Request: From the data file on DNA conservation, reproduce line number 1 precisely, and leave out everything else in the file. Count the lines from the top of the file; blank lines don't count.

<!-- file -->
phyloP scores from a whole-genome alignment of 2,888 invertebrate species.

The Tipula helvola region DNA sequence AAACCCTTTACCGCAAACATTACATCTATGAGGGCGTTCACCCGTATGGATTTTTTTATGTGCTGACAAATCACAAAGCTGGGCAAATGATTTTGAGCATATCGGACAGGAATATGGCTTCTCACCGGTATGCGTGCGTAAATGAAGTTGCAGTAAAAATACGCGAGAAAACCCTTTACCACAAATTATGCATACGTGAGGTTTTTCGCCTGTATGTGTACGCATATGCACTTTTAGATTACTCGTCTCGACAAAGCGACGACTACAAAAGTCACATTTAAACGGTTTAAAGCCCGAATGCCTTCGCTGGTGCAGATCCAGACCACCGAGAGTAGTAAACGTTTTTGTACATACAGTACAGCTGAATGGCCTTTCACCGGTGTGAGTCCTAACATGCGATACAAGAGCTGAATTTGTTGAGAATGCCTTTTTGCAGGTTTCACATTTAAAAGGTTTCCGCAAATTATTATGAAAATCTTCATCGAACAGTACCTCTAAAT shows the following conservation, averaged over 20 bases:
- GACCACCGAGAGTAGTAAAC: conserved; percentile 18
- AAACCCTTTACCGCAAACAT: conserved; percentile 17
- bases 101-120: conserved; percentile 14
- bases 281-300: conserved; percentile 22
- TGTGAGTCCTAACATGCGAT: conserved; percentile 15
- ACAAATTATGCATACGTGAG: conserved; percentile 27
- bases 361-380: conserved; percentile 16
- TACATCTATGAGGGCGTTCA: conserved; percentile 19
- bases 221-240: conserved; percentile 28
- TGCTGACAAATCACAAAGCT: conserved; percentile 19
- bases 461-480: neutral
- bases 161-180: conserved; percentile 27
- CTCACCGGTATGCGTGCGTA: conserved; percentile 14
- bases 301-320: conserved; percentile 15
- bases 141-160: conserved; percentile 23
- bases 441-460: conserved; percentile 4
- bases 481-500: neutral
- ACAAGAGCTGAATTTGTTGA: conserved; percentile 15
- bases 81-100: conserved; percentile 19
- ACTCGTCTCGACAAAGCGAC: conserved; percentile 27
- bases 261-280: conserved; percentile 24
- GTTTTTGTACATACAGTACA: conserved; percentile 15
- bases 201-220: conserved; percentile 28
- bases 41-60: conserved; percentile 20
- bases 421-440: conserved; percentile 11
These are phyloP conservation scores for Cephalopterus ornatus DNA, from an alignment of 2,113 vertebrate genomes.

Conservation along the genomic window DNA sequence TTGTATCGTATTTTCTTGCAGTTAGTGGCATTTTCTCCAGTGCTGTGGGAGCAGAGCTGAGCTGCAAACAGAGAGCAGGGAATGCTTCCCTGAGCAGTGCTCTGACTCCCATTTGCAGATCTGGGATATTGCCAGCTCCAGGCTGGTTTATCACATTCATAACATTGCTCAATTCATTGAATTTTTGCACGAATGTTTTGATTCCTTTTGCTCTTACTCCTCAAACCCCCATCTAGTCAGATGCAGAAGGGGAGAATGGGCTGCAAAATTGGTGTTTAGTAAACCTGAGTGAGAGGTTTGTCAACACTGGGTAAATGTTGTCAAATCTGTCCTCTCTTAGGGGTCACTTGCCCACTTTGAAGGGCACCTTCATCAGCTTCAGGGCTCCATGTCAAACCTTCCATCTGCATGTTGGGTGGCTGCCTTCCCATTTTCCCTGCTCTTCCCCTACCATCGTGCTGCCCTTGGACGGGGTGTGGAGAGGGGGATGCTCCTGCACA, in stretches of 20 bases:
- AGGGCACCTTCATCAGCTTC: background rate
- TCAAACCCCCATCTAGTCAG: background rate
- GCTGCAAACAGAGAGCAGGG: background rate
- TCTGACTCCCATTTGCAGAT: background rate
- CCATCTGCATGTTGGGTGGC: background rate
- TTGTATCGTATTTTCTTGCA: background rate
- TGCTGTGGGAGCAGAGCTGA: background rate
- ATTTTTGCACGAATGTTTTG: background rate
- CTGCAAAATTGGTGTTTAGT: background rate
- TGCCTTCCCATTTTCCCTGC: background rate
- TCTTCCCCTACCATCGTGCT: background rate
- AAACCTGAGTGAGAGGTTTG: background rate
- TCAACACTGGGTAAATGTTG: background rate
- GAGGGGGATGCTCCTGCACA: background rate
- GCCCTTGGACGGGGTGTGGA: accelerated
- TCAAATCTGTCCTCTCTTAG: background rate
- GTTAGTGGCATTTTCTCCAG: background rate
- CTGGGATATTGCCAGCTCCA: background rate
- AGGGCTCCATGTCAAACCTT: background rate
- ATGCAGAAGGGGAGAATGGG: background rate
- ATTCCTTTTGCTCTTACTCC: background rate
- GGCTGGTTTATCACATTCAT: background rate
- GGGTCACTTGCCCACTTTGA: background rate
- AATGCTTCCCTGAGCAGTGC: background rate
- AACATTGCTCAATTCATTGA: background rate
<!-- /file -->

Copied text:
phyloP scores from a whole-genome alignment of 2,888 invertebrate species.